Sorry Sight for Sore Eyes by Peter Fagan Mar22

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Sorry Sight for Sore Eyes by Peter Fagan

“BILLY I BET YOU my bottom dollar you ain’t got the guts to nick that ole slingshot from Mr Nickleson’s store, ” exclaimed Otis.

“I beg to differ. I could, just my pop’s got business with Mr Nickleson, he owe him 30 Benjamin Franklins so it just wouldn’t be right me stealin’ from Mr Nickleson,” I replied.

“Jarvis was right about you Billy, you’re just a chicken…you’re…you’re like a bull in a china shop,” Otis said, as a grin crept across his face.

“No I ain’t, I gonna show you I’ll be slicker than snot on a glass doorknob,” I barked.

With that I marched up the dirt path towards Mr Nickleson’s store, the only one in our lone village besides the bar of course where my pops spent most of his days gettin’ as drunk as a monkey. My ma and I struggles read bad because pops can’t stay off the sauce, that’s why we owes Mr Nickleson so much money for rent of the land. Mr Nickleson basically owns all of Dayton, our village, located in the sweltering heat of the southern State of Alabama.

As I crossed the desolate dirt track composed of signature Alabama red clay and dirt that gave it a dusty auburn look I spots the slingshot with my own two eyes. It was made out of the finest all-American pine wood and carved to perfection as if by a man I heards about called Michelangelo who’s supposed to be real good at carving. It had teh finest elastic string which chould fire stones right across the cotton fields.

I stood there looking at it through the dusty window pane for quite some time. I glanced back at Otis who was grinnin’ like a opossum shitting peach seeds. I pushed open the door to Mr Nickleson’s store and as I did the big ole bell rand and Mr Nickleson he appeared from behind the counter:

“Billy boy, how many times have I told you you’re not welcome here no more, ” said Mr Nickleson.

“Mister, how much is that slingshot going for there?” I questioned.

“Billy, you can’t afford such a thing,” he replied.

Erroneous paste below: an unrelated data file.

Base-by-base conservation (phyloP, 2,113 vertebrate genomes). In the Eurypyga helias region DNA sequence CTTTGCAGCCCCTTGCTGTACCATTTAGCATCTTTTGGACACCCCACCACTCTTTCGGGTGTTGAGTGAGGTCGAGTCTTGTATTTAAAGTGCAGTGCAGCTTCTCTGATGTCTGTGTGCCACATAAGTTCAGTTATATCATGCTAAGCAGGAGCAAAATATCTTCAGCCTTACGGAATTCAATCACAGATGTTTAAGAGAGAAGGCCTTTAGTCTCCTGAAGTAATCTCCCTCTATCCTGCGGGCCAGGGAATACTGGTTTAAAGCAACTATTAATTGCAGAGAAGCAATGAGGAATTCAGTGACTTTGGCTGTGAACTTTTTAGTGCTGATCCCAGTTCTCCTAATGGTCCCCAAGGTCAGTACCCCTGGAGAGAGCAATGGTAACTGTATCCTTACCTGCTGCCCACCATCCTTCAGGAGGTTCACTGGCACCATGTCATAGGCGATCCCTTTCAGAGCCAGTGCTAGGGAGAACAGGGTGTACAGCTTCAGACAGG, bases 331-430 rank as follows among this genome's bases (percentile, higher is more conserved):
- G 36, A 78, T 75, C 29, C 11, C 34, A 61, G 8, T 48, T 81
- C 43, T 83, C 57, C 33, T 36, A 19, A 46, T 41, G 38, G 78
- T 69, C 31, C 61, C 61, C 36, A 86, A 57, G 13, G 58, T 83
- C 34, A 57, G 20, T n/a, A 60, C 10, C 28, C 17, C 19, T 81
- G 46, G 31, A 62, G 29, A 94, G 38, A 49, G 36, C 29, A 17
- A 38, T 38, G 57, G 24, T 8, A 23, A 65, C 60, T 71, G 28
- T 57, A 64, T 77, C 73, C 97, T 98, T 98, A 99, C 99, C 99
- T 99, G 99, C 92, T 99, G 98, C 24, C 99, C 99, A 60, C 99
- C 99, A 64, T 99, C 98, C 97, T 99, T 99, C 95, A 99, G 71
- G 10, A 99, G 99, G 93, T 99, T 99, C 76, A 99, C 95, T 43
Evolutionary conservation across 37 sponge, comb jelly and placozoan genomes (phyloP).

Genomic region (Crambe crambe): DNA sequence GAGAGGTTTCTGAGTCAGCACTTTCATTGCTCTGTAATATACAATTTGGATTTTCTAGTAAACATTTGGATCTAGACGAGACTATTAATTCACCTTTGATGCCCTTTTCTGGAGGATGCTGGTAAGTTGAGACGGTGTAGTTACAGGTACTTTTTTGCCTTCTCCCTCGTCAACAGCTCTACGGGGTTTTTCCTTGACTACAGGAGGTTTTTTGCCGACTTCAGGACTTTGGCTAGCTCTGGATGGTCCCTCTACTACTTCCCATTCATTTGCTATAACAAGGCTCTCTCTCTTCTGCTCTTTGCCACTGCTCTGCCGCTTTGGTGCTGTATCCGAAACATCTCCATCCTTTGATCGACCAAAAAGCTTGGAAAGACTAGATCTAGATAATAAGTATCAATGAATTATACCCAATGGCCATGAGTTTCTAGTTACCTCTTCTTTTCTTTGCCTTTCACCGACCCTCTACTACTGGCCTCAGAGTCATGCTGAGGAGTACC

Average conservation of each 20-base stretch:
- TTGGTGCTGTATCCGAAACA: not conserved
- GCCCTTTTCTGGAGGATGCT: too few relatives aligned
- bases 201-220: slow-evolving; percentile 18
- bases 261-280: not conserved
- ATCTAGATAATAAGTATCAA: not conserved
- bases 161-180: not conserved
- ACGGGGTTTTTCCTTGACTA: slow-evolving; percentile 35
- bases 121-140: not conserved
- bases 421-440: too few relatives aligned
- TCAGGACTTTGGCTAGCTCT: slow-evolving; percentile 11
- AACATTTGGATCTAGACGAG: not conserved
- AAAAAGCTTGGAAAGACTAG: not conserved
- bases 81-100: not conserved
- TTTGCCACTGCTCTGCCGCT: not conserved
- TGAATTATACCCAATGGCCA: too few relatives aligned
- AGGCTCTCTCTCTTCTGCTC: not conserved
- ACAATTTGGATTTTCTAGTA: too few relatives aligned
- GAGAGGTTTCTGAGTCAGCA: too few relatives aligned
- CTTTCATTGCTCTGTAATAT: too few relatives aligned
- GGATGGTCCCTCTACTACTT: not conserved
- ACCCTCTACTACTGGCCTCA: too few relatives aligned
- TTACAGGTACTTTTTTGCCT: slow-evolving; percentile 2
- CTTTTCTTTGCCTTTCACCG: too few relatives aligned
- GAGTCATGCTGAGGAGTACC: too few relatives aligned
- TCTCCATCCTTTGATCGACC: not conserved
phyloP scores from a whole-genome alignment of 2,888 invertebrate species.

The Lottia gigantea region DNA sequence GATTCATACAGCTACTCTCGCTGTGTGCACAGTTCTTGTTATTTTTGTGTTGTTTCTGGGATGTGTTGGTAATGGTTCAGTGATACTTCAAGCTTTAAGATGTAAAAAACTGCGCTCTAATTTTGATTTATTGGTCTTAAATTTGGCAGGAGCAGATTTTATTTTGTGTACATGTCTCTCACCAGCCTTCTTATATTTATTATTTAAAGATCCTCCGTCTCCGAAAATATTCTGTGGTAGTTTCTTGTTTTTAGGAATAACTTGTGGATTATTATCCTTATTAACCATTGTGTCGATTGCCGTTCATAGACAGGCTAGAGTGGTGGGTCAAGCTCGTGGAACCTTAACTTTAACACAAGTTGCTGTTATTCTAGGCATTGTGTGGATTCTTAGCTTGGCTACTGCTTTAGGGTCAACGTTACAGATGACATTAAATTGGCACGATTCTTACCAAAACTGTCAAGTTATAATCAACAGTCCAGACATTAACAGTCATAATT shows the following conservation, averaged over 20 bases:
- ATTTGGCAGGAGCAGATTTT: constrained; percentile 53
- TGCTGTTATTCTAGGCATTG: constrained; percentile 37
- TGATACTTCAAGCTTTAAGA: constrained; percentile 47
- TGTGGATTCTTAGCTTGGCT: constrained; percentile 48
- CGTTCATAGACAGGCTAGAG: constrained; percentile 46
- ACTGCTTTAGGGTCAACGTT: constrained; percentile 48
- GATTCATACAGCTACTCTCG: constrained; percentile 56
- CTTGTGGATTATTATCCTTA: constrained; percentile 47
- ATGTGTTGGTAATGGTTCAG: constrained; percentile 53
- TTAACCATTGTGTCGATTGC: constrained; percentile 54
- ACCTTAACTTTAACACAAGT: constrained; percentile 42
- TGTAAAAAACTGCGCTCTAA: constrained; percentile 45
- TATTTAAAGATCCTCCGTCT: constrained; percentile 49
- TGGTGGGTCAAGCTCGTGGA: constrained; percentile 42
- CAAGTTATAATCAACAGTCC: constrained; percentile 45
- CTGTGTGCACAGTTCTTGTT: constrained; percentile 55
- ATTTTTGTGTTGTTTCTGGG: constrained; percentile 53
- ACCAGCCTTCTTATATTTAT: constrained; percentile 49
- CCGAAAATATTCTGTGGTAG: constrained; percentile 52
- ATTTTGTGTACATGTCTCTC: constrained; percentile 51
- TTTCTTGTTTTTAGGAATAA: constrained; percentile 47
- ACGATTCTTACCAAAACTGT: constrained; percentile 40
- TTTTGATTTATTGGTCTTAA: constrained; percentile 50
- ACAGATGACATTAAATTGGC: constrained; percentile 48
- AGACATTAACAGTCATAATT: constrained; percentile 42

“But how much mister? I wanna know real bad,” I pleaded.

“Ten US dollars, Billy; that’s two weeks’ wages for you folk,” stated Mr Nickleson.

“Can I ‘least see it?” I said.

With that I turned slowly with my head down, like a dog holds its tail between its legs. Then I grabbed the slingshot from the display real quick and was gone like a bat out o’ hell. I ran real fast, kickin’ up dirt and dust behind me as I headed towards the cotton fields which I could use for safety. I could hear Mr Nickleson behind me cursin’ and blindin’.

“Billy boy, you’re in big trouble. If I ever get my hands on you boy! Your papa goin’ to be real mad!” shouted Mr Nickleson.

I just kept on running without hesitation or lookin’ behind me. I made my way through the cotton fields towards home all bys myself. I began to wonder where Otis had gotten to, that two faced mule! I lay hidden in the crops near my house afraids of what my pops and ma were goin’ to say when Mr Nickleson told then I had gone done. I lay there amoung the cotton plant as night fell and it became real cold. Then I saw it – a car, speedin’ up the dirt track. It was an old Ford and I know it was Mr Nickleson’s seein’ as he was the only person I knows who own a vehicle. He stormed outta the Ford with his shotgun and pounded on the door with his fist.

“Aileen! Glen! You come right out here now! Your boy gone done somethin’ real stupid and yall goin’ to pay.”

My pop just stumbed out the door strugglin’ to keep his balance. He did somethin’ real weird then that I still don’t understand – he began to laugh hysterically and said, “Do you think I’m crazy, cause I’m not really sure.” Then he fell to his knees as Mr Nickleson pointed the barrel and shot my pops in cold blood. Then he entered the house. There was a loud scream; a shot was fired. I could see the flash from where I lay. I ran through the cotton fields, tears streaming down my face, all torn and bloody from the stalks of the cotton plant violently whipping off my sides. I’d say Mr Nickleson saw the disturbance in the field because another shot rang out. I ran for hours, I just kept on runnin’. I’d say I almost ran across the whole state of Alabama. Tired and hungry, a sorry sight for sore eyes. I went from town to town searching for food and water. I found work in the railroad business where a man called Jack took me in as if I was his own. I now work in building the railroad and get paid too.

Looking back now it was a broken childhood I suffered: my pops’ drinking, the lack of money and the cruel and despicable Mr Nickleson. I can’t help but wonder was I raised by crazy people. I feel like I’ve been shot at and missed, shit at and hit.